This is a good topic. Thanks for bringing it up, as it's very educational to see how our peers handle this. Most of my clients are 500 to 2000 miles away. Fortunately, due to the increased reliability of hardware & broadband, I find my required visits becoming less and less frequent. Where a few years ago, I was travelling about once every 45 days, I'm now down to every 4 or 5 months. Given how expensive and unpleasant long-distance travel has become over the last several years, I do not complain. As for billing, I have several rates. Generally, "consulting" is something that takes place when I am working at home or anywhere other than a client's site. When I visit clients on a trip, I charge a "site visit" rate, which is obviously much higher. Usually on each trip, I am able to schedule time with multiple clients, so travel expenses are built in to the "site visit" rate and can be spread across several clients. It's been years since I've needed to see a single client on an "emergency" basis, (I've got surrogates who can deal with the occasional hardware-based crisis) but in that case it understood to be on an "all expenses covered" plus "consulting" rate basis. When I used to have many "in town" clients, I would only charge "travel time" one-way at my "consulting" rate if the client was out of my immediate (20 minutes or so) area.

Ian Thurston
Ian Thurston

I live a 90-minute commute north of some of my clients. That means 3 bus or train commutes per week. In the past, I billed travel hours and worked while I traveled. The result: 8-hours days became 11-hour days. I got less done because I arrived at my clients ready for a break ... and I arrived home zonked. I've since come to the conclusion that cutting 3 hours of time out of 24 is a golden gift of time for uninterrupted personal use. I make full use of that time, and arrive fresh and ready to rock and roll at my clients. There ain't enough money to pay for that luxury. Not for everyone, I'm sure. But it works for me. I recommend giving it a try.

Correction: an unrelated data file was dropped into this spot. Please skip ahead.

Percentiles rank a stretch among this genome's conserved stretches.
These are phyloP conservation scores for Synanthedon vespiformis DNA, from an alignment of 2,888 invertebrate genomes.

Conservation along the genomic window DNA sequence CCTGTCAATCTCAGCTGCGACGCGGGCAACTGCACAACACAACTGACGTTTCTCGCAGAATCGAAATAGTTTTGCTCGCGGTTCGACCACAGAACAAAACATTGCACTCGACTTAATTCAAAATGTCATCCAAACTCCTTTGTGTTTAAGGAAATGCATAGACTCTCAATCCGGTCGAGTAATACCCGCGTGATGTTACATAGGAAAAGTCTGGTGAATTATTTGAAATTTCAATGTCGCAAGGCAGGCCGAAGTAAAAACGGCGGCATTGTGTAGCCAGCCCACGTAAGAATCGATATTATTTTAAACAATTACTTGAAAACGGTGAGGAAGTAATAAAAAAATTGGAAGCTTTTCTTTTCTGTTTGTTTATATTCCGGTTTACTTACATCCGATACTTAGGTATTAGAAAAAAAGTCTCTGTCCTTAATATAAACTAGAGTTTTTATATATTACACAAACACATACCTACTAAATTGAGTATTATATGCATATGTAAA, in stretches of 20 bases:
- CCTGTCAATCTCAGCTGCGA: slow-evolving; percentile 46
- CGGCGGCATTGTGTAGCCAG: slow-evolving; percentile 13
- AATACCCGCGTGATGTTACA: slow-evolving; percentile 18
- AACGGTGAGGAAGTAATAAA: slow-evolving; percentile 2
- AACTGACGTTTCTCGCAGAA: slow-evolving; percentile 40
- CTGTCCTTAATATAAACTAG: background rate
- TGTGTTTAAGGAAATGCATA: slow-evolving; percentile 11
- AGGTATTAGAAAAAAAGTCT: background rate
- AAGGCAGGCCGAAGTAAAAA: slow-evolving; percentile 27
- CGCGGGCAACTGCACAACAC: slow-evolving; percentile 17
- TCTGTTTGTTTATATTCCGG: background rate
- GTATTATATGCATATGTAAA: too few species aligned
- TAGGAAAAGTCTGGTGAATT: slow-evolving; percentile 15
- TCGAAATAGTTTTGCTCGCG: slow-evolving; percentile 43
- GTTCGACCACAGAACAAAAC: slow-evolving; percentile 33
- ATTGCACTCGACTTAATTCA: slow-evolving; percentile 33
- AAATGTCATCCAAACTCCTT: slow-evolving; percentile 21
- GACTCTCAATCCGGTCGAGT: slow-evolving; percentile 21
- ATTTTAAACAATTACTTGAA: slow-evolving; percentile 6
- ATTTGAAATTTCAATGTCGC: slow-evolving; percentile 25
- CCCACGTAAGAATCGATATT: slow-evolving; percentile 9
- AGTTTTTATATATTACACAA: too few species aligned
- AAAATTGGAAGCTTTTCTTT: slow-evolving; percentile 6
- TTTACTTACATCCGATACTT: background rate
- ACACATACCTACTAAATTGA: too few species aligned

paulj
paulj

I live in congested Long Island, NY. Every client I visit is typically a 30 minute trip, for which I charge a $45 flat fee. This is for my technician's as well as me. We have gotten more flack for that charge than I can tell you. We use to charge $65 flat fee, but I did away with it for all the complaints. Now we "sneak in" the $45 whenever we can. FYI- I bill my technicians at $65/hr. Now we are trying another idea...$100 for the first hr (yeah, I know this lovers it to $35 per trip, but we don't seem to get any complaints for that one!

Jaqui
Jaqui

Not for in town clients, since I can walk to their offices in at most 30 minutes. Since Vancouver is not very spread out, it's not hard to get anywhere in town in a short time. Out of town clients, yes, those get billed for travel time / costs.

AlexNagy
AlexNagy

Definitely something to consider if I can ever get a home based web design business off the ground. Thanks for the advice!

jmhmaine
jmhmaine